Ever since Office for iPad launched a few weeks ago, folks have been claiming that it costs $100 just to use it. This isn’t true at all. And as of now, with Microsoft’s new Office 365 Personal plan for $7 per month (or $70 per year), it’s even less true.
Steve Ballmer. A total doofus, right? The man who said the iPhone was destined to be a failure, who thought the iPad was a dud, who stood in the way of Office being released for the iPad long after it was clear that Windows 8 was a total bust.
Okay, sure, Microsoft’s sweatiest ex-CEO was a bit of an idiot. But to be fair to the man, he did make his amends before he was forced out by incumbent CEO Satya Nadella. In fact, Ballmer’s last oleaginous act as CEO appears to have been greenlighting the release of Office for iPad.
For those who thought Office for iPad was too late to the party, the numbers tell a different story. Today Microsoft announced that Word, PowerPoint, Excel, and OneNote combined have been downloaded a staggering 12 million times in one week.
If you doubt that number, then just take a look at the App Store charts.
Microsoft today launched a new OneNote application for Mac after more than 10 years of desktop exclusivity on Windows. You can download it now from the Mac App Store, and just like its iOS counterpart, it’s completely free.
This time ’round on The CultCast: all that we love about iOS 7.1; more rumors swirl of a 4.7 and 5.7-inch iPhone 6; an intriguing new iPod challenger gets a ton of buzz; why Flappy Bird might fly back into the App Store; 2014 brings a new MS Office; and iTunes Radio is more popular than you thought…
Guffaw your way through each week’s best Apple stories! Stream or download new and past episodes of The CultCast now on your Mac or iDevice by subscribing on iTunes, or hit play below and let the uproarious good time commence.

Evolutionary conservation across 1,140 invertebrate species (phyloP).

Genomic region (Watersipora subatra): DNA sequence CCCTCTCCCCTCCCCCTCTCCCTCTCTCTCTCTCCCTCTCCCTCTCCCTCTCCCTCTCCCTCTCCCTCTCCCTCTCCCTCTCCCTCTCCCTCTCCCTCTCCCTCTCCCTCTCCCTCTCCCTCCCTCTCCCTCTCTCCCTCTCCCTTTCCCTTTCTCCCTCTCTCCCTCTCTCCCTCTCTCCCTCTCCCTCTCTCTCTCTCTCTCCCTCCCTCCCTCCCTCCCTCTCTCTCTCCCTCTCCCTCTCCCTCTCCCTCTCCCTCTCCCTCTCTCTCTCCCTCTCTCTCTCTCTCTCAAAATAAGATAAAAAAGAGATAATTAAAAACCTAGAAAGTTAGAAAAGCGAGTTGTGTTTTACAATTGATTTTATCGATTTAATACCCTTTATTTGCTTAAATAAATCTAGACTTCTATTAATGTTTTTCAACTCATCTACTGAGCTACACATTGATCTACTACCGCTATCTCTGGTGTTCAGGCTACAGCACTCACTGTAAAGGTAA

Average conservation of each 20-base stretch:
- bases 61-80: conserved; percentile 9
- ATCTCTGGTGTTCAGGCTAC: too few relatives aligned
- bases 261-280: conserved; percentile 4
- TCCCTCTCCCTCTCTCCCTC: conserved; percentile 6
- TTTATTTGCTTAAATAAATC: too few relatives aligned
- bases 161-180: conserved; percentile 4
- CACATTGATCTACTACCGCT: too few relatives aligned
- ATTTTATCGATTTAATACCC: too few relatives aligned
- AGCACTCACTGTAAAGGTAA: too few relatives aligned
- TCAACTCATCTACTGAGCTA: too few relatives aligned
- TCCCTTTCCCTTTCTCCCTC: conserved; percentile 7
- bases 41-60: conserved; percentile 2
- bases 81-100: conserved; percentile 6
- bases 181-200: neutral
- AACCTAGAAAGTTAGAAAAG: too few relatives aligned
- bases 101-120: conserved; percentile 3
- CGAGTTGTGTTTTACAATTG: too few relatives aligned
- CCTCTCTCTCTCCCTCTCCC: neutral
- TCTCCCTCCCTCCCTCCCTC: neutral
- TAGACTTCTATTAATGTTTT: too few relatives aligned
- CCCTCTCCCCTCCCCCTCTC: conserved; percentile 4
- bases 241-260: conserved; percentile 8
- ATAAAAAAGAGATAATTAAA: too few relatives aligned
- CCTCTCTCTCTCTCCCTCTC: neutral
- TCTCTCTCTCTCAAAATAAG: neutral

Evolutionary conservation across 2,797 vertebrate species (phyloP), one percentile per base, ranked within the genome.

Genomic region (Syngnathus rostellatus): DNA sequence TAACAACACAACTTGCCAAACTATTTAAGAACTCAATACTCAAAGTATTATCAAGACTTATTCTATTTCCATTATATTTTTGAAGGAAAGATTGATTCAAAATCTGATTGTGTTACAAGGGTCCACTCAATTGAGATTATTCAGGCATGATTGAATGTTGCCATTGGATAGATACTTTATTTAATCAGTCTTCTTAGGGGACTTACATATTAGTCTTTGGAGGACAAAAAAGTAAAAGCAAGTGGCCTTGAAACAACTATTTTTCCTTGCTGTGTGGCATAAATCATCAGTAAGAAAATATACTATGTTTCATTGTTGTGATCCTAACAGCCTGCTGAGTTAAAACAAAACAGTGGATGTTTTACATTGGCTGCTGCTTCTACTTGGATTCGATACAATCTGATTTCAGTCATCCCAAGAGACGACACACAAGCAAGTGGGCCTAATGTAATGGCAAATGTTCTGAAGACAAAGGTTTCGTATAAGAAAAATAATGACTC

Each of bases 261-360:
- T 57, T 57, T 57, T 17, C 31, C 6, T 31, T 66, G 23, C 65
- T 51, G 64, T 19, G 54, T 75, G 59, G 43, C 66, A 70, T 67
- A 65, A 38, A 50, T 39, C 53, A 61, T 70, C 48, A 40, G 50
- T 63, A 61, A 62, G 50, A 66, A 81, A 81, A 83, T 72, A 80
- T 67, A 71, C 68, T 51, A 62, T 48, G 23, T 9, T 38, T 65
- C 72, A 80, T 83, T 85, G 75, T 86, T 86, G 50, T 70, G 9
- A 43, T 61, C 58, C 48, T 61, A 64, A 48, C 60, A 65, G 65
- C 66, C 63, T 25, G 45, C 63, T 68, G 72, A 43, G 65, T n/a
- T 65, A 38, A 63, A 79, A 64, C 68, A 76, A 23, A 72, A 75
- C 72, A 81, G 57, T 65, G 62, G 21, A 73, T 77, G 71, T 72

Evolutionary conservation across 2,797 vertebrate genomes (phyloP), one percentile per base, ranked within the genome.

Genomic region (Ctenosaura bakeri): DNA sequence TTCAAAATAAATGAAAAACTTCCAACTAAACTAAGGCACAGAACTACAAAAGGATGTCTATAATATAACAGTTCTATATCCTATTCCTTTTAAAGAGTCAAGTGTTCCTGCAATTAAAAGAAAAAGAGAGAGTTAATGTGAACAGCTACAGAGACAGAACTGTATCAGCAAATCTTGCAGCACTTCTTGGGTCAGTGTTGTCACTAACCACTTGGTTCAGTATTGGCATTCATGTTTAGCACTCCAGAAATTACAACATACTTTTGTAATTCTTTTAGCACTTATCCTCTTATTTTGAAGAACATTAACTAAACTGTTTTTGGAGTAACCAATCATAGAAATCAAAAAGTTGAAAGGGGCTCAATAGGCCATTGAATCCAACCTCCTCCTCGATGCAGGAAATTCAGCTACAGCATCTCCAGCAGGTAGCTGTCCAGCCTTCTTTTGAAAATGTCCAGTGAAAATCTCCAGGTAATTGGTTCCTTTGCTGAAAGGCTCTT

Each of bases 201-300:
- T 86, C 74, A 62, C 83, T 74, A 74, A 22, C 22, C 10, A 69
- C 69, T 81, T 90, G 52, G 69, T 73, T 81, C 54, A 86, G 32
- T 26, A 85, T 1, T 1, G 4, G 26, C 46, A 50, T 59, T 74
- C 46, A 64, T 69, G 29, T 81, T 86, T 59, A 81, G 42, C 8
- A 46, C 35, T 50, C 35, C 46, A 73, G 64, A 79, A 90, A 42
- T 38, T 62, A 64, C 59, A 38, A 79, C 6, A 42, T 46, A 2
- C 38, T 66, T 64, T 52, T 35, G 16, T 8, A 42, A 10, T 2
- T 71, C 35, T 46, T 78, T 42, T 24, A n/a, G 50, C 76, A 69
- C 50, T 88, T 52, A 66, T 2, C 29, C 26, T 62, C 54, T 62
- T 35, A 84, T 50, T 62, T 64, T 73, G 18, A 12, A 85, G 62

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HopTo is a great version of Microsoft Word for the iPad. And that’s because it is MS Word, up in the cloud, driving a native iPad app. And you know what? If Microsoft just made the exact same app only with the Word part running locally on the iPad, I’d be happy. It really is nice enough to let you forget you’re using Word.
Yesterday Apple announced that all of its consumer software, including OS X Mavericks, is now free. Customers who buy Apple’s hardware will have full access to the completely new versions of iLife and iWork at no additional cost. It’s a bold move that The New York Timescalled a direct attack on Microsoft Office.
The decision to make iWork free wasn’t Apple’s only jab at Microsoft during yesterday’s keynote, and now the Redmond giant has gone on the defensive.
Microsoft CEO Steve Ballmer has confirmed that Microsoft Office will come to the iPad just as soon as it’s ready for devices with a touchscreen. Speaking at the Gartner Symposium/ITxpo in Florida today, Ballmer said, “iPad will be picked up when there’s a touch first user interface.”
That user interface is “in progress” Ballmer added, but it’s likely to come to the Windows version of Office first.
Microsoft just loves to poke fun at the iPad, doesn’t it?
It has already aired a number of commercials for the Asus VivoTab that mock its size, weight, lack of Office support, its inability to run two apps simultaneously, and most of all its price. And now the software giant is doing the same on behalf of Dell.
Whether you love it or hate it, the world still runs most of its computer “work” through Microsoft’s Office suite of apps. It’s pricey, and Office 365 requires a monthly subscription, but you can get the latest version of Office, Microsoft Office for Mac 2011, for cheap right now.